Sage Hills Church in Wenatchee, Washington, is growing rapidly while reaching previously unchurched people and empowering longtime members by emphasizing discipleship.
When Lead Pastor Mike Wilson arrived in Wenatchee 11 months ago, he found the congregation to be a “multigenerational, multifaceted church that was heavily invested in Christian education” such as Sunday morning Bible studies. The challenge was that the congregation’s 10 to 12 discipleship groups often were segregated by age or marital status, and the groups discussed discipleship using different terminology. After redoing its discipleship program, the congregation now has 26 groups. Instead of offering different types of groups like in the past, new “Rooted” groups offer a 10-week discipleship experience. More than 360 people currently participate in Rooted.
Wilson said he had a choice to make as the new lead pastor: “Am I going to spend my time trying to build the church, which is Jesus’ job according to Scripture, or am I going to do what is the church’s role, and that is to be a discipleship-making machine?”
Church leaders created a strategy to lead people on the path of discipleship:
- Encounter love in worship.
- Experience love in a group.
- Expand love through serving.
Wilson said church leaders “leveled the playing ground and said, ‘We’re going to have one language for discipleship. We’re going to simplify what we’re doing and focus our energy and effort around all generations coming together.’”
More people are now in the leadership pipeline. After completing the 10-week Rooted group, a person is able to lead another Rooted group. Before the Rooted program began, Wilson said, some church members “who had been in Sunday school classes for 20 years didn’t feel equipped to lead a Sunday school class, so Rooted just gives a very practical way for people to begin to lead groups.”
Targeting the Unchurched
Some people did not like the changes and left the church, but the congregation has grown from approximately 1,000 people when Wilson arrived to an average of 1,240 people now attending the church each week. Approximately 50 percent of Sage Hills’ visitors are previously unchurched.
Wilson highlighted a new couple at the church who previously declined invitations to visit the congregation – then known as the Wenatchee Free Methodist Church.
“They had never been to church in their life,” he said.
When Wilson asked why they now were open to visiting, they said they were attracted by the church’s recent name change to Sage Hills, which is also the name of a popular hiking trail in the area.
Because Wenatchee is a popular destination for outdoor recreation, Wilson said, church leaders “wanted to do something that not only honored the Lord but also honored the process of people coming to church.”
Along with the new name reflecting the local geography, the congregation added a new slogan: “Where Your Journey Begins.” The name change hasn’t caused the congregation or its pastor to be shy about denominational affiliation and history.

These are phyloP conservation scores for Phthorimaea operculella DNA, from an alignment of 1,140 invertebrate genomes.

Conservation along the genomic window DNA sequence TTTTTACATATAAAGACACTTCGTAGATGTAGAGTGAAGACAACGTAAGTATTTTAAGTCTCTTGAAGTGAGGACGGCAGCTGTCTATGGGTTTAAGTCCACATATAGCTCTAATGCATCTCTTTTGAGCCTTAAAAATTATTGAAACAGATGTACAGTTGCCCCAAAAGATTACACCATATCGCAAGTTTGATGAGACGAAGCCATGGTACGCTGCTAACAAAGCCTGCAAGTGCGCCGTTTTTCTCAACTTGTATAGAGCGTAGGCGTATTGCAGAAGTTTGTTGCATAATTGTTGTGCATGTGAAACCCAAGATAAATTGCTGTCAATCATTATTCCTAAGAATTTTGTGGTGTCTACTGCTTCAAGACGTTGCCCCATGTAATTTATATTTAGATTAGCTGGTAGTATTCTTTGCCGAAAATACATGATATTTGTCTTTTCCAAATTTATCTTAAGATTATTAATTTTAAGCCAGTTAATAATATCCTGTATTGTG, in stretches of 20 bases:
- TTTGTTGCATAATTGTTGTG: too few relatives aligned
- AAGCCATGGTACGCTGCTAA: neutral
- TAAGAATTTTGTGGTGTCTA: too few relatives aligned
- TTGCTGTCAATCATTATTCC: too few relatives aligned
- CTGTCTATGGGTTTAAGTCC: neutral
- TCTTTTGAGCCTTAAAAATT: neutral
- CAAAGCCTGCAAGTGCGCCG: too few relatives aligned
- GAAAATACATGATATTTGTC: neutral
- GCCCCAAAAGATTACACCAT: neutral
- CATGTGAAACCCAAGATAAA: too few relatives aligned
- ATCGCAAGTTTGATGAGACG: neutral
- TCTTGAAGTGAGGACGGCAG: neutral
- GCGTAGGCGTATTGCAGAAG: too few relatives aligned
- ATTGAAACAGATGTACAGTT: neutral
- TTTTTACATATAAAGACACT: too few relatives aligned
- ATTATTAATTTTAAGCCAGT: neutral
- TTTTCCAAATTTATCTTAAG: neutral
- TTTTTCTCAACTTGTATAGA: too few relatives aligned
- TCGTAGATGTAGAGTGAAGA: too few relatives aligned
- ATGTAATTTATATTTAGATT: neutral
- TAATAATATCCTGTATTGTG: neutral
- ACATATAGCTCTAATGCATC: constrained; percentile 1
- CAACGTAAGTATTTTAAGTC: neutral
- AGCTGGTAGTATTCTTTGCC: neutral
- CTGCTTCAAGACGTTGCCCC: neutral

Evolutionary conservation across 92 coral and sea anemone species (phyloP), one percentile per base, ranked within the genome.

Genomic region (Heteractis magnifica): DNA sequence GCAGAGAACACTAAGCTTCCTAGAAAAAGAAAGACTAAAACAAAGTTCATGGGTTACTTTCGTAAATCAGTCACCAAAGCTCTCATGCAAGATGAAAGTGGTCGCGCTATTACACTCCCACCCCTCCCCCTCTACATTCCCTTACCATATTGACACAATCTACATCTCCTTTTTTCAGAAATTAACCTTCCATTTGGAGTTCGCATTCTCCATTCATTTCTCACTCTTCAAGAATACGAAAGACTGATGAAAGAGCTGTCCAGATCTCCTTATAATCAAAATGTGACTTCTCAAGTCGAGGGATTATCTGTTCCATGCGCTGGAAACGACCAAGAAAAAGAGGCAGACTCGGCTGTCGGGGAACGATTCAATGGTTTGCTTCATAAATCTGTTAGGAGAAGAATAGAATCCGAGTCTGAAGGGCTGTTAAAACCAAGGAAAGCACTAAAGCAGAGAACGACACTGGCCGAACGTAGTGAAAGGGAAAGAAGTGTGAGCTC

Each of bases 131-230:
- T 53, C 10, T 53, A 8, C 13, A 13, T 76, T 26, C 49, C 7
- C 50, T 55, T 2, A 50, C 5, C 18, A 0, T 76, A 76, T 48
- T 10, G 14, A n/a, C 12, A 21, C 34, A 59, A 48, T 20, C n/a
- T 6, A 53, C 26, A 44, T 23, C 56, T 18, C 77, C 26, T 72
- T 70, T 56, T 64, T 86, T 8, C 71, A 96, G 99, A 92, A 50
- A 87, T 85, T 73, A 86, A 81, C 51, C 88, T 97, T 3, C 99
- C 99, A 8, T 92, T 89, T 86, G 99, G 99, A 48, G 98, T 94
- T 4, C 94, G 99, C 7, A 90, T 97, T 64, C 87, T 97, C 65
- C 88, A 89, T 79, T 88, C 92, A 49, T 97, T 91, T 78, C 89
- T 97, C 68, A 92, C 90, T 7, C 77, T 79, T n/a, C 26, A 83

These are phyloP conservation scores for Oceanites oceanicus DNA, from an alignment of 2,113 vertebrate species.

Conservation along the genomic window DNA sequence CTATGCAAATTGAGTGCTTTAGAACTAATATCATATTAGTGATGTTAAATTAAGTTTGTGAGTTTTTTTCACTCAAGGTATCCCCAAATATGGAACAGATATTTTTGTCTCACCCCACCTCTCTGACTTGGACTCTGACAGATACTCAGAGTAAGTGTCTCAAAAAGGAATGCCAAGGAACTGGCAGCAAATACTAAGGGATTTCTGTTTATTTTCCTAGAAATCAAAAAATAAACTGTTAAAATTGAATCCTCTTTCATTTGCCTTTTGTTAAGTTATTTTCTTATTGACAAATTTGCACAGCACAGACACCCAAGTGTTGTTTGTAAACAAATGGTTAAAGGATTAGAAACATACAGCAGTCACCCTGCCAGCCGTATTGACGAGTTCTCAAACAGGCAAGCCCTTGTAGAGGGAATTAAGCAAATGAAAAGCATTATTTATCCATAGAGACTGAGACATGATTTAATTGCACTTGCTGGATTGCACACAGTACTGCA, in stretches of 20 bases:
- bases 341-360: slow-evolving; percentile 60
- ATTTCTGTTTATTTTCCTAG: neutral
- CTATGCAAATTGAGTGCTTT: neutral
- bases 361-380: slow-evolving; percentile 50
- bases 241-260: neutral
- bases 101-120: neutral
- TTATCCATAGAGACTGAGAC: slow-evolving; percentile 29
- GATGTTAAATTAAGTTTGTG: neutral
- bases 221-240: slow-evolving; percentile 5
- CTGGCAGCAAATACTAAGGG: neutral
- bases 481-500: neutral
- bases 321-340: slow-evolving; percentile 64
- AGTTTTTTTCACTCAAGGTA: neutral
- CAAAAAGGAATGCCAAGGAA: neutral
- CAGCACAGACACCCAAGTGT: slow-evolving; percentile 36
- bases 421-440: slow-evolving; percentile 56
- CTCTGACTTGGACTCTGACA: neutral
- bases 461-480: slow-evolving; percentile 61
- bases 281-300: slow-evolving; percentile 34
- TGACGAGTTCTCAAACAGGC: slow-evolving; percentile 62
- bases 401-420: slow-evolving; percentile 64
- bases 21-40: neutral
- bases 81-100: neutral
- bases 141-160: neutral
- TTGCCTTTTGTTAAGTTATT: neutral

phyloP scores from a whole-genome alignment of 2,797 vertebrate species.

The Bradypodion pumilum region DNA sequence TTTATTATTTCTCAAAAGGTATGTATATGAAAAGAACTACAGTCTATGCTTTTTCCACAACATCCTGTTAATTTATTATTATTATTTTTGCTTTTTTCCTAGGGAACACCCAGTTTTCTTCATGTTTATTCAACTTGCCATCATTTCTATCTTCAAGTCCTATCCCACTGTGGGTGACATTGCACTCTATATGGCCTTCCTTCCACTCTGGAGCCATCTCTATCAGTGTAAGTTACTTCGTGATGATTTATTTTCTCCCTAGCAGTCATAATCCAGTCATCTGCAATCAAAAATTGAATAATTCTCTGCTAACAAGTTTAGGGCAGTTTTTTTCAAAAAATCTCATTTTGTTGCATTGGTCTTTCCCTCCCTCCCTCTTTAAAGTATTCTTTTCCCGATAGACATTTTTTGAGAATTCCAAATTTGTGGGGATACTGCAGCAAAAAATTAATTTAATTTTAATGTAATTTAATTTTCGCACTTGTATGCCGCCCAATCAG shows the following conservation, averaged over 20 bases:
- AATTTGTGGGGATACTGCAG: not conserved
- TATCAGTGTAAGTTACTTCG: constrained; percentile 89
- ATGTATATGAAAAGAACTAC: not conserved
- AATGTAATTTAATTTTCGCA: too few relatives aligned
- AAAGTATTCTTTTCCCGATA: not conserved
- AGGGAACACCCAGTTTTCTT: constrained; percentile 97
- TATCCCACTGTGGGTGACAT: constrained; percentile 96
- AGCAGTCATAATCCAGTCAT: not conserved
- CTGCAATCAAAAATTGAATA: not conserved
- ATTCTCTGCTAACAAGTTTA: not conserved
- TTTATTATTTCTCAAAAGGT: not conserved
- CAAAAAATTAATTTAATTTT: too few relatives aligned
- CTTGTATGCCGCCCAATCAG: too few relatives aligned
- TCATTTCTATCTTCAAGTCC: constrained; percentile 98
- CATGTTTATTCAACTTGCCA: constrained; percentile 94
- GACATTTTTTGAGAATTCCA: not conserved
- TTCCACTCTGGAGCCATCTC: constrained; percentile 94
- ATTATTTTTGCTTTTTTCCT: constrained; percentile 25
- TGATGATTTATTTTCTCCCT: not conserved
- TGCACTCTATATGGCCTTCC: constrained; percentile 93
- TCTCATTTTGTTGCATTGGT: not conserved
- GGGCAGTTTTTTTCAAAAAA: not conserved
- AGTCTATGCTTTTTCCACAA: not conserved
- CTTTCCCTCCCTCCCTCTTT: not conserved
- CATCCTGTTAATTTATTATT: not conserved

“I’m a Free Methodist through and through,” Wilson said.
Although the church has a new name without the denominational title, its website highlights its founding in 1908 and details the church’s Free Methodist beliefs and rich heritage. It even notes that “Pastor Myron Boyd (1935-37) began a weekly gospel radio program” that “became the denomination’s award-winning radio broadcast, ‘The Light and Life Hour.’” Bishop Emeritus Les Krober serves on the church’s staff and oversees the congregation’s global mission.
The congregation has a legacy of being one of the denomination’s fastest growing congregations, but over the decades, some members lost their passion for evangelism. Wilson said it’s normal for a church’s life cycle to include a “move from barbarian to bureaucrat” while “that storm becomes a norm, and we get stuck and start to plateau or decline.”
“When we find ourselves in decline, as church movements, we’ve got to get back to that place of living on mission,” Wilson said. “Our mission statement at Sage Hills is: ‘We’re going to risk our comfort to reach our community to release freedom in Christ.’ When you get people centered around the mission, that barbarian spirit returns, and then we can start going forward.”
Wilson became a Free Methodist pastor in 2001, worked at several FM congregations in California and also served as the denomination’s national youth ministry director. His most recent experience before Wenatchee was seven years at Centerpoint Church in Murrieta, California, where he was the senior associate pastor. He credited Centerpoint Lead Pastor John Hansen as “the guy who discipled me” and called him a mentor and friend who “poured into my life, took a big risk on me and trained me to have the ministry. I can truly tell you that I am who I am because of his investment in me.”
He said it was difficult to leave Centerpoint for the Wenatchee congregation, but he believed he had the opportunity to take what he learned at Centerpoint and “spread a little bit of that wealth across our denomination.”
Wilson said that if a local church lacks mission, people’s preferences “drive the ship,” but the church should be guided by a solid mission, value system and strategy rather than personal preferences.
Preaching also matters in the local church. Wilson said some churches undermine the value of passionate preaching. He said pastors should preach for transformation rather than just knowledge — and for action instead of just intellect.
“If there’s anything I would like to see added to our platform, that is passionate gospel preaching,” he said. “Our passion for Jesus is what motivates people to make the next step. I strongly encourage passionate proclamation of the gospel.”2